First Rigid Ride- Mtbr.com
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  1. #1
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    First Rigid Ride

    So, I got my fork in yesterday (White Brothers) and got it all put together but no sooner than I finished, it dumped rain on my parade. Litterally. Called in work this morning stating I would be in late due to taking my daughter to the dentist (which I did actually) and was out on my bike by 6:45 AM. Sucks because I missed the WC.

    So the ride was interesting. For the most part I was ok but hit a few sections of trail that has alot of small grass clumps on it. I suddenly missed the squish! My arms were shaking all over the place and it felt like I was working harder than normal to keep the speed up.

    The fork feels great on the climbs but I feel a bit of traction lost when taking turns at speed as the tire skips across the ground instead of sucking up the bumps. A little sketchy a few times but definitely fun!

    So not only was it the first time riding rigid but also the first time I got a damn flat tire on my mtb! That's right, after riding mtb's off and on for at least 15+ years I got a flat. That was due to being bumped off my normal line due to lack of a shock thus causing my body weight to be thrown off a tad towards the rear and then the wheel slamming into a rock. Nice Thud sound, then fsh, fsh, fsh...oh, and a small dent in my new rear wheel.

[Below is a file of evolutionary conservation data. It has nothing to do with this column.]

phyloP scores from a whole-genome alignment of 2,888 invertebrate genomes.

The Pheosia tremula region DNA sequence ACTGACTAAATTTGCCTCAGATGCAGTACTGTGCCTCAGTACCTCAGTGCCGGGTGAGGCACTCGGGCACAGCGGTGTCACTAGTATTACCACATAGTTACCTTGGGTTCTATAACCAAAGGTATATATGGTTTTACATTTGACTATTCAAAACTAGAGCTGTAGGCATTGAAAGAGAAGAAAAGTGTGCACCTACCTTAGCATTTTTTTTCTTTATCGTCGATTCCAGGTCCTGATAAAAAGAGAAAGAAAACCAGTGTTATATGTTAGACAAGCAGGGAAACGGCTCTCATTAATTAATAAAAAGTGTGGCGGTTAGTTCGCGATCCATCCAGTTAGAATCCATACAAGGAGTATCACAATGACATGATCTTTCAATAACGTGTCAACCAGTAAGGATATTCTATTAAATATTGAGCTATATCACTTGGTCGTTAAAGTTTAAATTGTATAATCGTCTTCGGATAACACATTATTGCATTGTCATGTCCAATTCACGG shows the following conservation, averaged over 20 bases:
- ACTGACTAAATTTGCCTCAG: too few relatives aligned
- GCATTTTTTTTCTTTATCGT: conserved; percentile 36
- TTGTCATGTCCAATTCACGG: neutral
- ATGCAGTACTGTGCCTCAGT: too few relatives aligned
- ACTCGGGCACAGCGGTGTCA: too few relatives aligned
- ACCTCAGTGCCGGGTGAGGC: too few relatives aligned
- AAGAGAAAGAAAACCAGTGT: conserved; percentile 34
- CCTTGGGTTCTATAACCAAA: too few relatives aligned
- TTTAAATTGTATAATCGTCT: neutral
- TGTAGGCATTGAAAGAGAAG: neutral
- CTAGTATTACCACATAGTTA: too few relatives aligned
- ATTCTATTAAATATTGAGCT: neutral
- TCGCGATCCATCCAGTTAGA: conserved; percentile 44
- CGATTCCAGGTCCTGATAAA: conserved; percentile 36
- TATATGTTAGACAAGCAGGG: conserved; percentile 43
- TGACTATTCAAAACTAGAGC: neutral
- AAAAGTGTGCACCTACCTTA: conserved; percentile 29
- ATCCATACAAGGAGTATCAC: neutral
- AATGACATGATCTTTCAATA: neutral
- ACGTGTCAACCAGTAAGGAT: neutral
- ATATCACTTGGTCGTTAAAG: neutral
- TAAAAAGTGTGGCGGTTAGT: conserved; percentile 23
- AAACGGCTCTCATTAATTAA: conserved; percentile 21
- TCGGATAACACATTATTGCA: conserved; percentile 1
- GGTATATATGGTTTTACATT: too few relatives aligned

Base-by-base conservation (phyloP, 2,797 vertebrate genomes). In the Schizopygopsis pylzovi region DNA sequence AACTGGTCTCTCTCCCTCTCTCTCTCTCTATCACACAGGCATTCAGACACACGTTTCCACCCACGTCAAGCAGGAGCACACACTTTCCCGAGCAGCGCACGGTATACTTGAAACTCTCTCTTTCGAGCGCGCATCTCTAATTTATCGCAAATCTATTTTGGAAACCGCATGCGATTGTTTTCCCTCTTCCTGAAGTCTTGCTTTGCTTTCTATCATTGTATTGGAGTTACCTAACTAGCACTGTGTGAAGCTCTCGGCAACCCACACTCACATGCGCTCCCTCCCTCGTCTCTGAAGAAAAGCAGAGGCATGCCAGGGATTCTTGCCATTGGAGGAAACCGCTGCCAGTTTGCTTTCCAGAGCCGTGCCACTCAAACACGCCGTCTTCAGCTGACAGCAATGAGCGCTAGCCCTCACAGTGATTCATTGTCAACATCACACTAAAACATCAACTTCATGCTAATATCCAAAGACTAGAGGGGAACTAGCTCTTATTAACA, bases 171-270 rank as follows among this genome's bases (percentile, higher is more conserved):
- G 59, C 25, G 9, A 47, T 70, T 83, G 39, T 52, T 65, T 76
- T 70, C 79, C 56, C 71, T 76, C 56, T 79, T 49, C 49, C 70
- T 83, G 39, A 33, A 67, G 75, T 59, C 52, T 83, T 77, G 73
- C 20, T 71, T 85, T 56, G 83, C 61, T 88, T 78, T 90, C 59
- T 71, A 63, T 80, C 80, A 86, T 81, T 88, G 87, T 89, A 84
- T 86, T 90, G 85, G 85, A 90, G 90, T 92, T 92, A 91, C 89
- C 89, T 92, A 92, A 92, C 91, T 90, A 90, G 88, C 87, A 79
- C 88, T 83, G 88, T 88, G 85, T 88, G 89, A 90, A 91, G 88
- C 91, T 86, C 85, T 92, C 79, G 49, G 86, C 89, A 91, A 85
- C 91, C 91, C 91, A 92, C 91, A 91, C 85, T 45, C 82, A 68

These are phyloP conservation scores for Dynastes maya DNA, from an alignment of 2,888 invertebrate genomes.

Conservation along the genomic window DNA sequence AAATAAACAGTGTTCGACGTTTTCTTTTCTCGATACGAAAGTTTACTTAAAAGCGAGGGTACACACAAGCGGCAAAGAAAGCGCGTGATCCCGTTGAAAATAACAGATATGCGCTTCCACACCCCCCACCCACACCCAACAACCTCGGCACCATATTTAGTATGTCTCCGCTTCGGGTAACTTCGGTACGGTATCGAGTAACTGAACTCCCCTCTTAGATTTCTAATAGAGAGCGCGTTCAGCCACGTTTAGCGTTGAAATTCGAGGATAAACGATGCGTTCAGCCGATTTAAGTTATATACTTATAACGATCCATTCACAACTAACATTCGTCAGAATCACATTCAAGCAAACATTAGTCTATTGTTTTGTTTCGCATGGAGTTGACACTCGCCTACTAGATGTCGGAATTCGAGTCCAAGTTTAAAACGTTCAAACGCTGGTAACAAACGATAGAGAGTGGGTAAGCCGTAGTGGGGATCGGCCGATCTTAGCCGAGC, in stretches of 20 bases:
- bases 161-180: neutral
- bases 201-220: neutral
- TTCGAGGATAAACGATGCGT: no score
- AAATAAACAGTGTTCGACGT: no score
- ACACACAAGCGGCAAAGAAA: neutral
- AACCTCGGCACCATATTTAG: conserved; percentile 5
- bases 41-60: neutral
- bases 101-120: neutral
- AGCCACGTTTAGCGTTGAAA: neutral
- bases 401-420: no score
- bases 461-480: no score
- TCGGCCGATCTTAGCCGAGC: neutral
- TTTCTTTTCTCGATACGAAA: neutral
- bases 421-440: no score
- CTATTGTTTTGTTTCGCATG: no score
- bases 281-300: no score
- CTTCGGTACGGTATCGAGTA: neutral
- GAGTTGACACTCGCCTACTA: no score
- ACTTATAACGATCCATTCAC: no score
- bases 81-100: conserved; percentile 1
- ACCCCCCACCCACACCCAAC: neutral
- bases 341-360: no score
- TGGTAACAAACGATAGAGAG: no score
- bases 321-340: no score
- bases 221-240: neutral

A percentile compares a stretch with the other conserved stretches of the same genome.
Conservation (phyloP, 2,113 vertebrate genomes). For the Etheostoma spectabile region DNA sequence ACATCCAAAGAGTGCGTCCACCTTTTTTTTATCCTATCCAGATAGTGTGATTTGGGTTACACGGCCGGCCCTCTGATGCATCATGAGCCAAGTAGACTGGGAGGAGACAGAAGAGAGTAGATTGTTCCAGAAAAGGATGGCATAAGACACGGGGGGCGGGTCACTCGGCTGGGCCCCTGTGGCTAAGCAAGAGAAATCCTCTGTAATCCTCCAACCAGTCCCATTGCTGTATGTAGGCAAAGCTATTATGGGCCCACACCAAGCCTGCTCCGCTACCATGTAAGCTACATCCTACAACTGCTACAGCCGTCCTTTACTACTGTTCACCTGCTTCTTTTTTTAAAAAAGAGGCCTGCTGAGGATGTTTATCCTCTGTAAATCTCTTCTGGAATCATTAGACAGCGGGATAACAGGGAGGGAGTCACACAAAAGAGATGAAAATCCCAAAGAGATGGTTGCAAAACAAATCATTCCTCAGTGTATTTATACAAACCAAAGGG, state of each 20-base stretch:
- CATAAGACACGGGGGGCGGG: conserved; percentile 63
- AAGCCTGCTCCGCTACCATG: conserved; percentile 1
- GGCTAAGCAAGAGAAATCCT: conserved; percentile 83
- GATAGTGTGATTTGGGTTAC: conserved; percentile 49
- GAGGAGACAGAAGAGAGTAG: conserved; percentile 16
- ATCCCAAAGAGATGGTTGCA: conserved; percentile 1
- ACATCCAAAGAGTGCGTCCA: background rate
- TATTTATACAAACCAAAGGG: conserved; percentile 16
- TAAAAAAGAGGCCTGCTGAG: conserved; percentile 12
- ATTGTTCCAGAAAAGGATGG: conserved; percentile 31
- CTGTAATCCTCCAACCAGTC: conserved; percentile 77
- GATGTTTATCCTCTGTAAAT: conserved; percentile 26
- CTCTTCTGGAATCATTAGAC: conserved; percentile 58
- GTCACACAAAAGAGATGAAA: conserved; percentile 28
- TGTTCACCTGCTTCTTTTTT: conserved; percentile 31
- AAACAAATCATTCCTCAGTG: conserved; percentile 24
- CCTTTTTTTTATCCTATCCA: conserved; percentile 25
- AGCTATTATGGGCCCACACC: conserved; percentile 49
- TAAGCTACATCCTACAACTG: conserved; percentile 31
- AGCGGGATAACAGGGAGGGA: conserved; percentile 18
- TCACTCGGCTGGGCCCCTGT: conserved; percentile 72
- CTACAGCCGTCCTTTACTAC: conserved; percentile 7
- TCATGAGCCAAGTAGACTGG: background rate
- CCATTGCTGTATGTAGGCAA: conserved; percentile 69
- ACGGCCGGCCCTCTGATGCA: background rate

Over all it was a good ride and I am thinking I will be fine with the 2.1 tire on the front but need to change my grips back. I swapped out my lock ons for some ODI mushroom style ones that I had last night thinking they would feel a littel better. But nope, felt like I was holding a brick the entire time. Yep, swapping those back out this evening!
    Last edited by 1SPD; 06-16-2010 at 09:22 AM.

  2. #2
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    It only gets better

  3. #3
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    I am sure it will. It better. I can't afford to start banging up my wheels like this every ride. I am still fighting going to a larger rear tire as well. Hopefully I will get used to this and start riding smoother again. I think it is just a bit of an adjustment for me at this point.

  4. #4
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    I big part of riding rigid is you have to have a lighter touch and finesse the bike. Suspension lets you hack through the trail and dealth grip the bars. You will learn to relax your arms to make up for the bumps and ride with the trail rather than through it.

  5. #5
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    Are you on a 26'er or a 29'er ?

  6. #6
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    I started on a 29'er and now I'm on a Haro Beasley. I am a bmx rider so I have always ridden rigid and learned to deal with it.

  7. #7
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    i installed my white bros.carbon fork 6 months ago. never looked back. you didn't mention your tire pressure. you may want to decrease your current set up. i'm currently running a 26" tire up front @ 25lbs of pressure. good luck and enjoy

  8. #8
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    Going rigid after riding with suspension for years took a couple of rides to feel comfy and a few more to really get the new skill set dialed in.
    I ride a WW 2.35 up front and have experimented down to 18psi but have found that 22-24psi works best for me.